Robolaw: Legal Aspects of Robotics and “Human Enhancement”
On 14 April 2015, Marco de Benito welcomed Andrea Bertolini, from the Scuola Superiore St. Anna in Pisa, and Christoph Bezemek, then at the Vienna University of Economics and Business, to discuss the legal and ethical aspects of robotics and the so-called “human enhancement”.
The two distinguished scholars presented the issue of human enhancement through the use of robotic technologies, and how it can be framed within European law and principles in order to identify legal solutions to the many questions that it poses.
Indeed, today technological advancement allows so profound and radical interventions onto the human body, so capable of pushing existing capabilities beyond limits up to today deemed unconceivable, as to question the very notion of human being.
Faced with that reality, a thoughtful jurist will consider whether the principles of self-determination, equality and human dignity provide sufficient criteria in order to determine what kind of behaviour, choice, and intervention should be allowed.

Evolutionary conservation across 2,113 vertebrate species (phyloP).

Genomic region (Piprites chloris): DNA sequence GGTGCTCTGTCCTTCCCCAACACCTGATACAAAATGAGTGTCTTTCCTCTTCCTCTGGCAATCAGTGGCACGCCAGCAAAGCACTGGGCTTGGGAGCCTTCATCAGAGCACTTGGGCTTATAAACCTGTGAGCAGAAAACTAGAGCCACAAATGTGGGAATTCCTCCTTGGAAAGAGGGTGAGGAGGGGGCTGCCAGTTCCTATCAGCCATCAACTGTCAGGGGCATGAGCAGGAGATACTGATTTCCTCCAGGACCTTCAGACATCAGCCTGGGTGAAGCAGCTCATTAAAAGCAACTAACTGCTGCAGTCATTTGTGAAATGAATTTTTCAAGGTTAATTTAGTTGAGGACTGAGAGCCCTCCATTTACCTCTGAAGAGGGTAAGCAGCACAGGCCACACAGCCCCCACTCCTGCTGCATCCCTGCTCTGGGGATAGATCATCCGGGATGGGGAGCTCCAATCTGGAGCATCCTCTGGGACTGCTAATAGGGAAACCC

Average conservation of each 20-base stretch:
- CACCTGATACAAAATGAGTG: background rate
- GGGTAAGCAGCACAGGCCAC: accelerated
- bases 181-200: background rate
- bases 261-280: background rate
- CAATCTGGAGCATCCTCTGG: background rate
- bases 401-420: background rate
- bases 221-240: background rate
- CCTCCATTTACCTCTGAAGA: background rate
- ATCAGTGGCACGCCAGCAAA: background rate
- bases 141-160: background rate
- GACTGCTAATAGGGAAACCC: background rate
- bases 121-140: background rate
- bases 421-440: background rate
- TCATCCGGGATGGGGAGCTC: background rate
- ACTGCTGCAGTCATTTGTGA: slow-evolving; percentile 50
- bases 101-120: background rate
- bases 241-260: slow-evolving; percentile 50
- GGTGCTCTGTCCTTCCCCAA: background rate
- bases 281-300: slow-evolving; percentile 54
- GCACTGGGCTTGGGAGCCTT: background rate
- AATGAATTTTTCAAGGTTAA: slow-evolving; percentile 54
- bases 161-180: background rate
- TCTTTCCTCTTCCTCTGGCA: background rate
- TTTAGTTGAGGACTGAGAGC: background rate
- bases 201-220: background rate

Such a jurist will aim at identifying boundaries between practices that are desirable and ought to be permitted — e.g., recovering a lost function for a person with disabilities — and practices that instead appear problematic — e.g., replacing an otherwise perfectly functional limb with a more performing artificial one.
You can watch the whole video, conveniently divided in different sections with a table of contents to get to them directly, here.
IE has continued doing research on this topic under the LEGROB Module. LEGROB (Jean Monnet Module Liability of Robots: A European Vision for a New Legal Regime) is devoted to teaching, researching and debating on how the EU is going to take action on the regulation of the liability of robots, if it does not want to live by standards set by others such as the US and China, its forefront competitors in Artificial Intelligence. LEGROB was granted to IE under the direction of Francisco de Elizalde in 2018.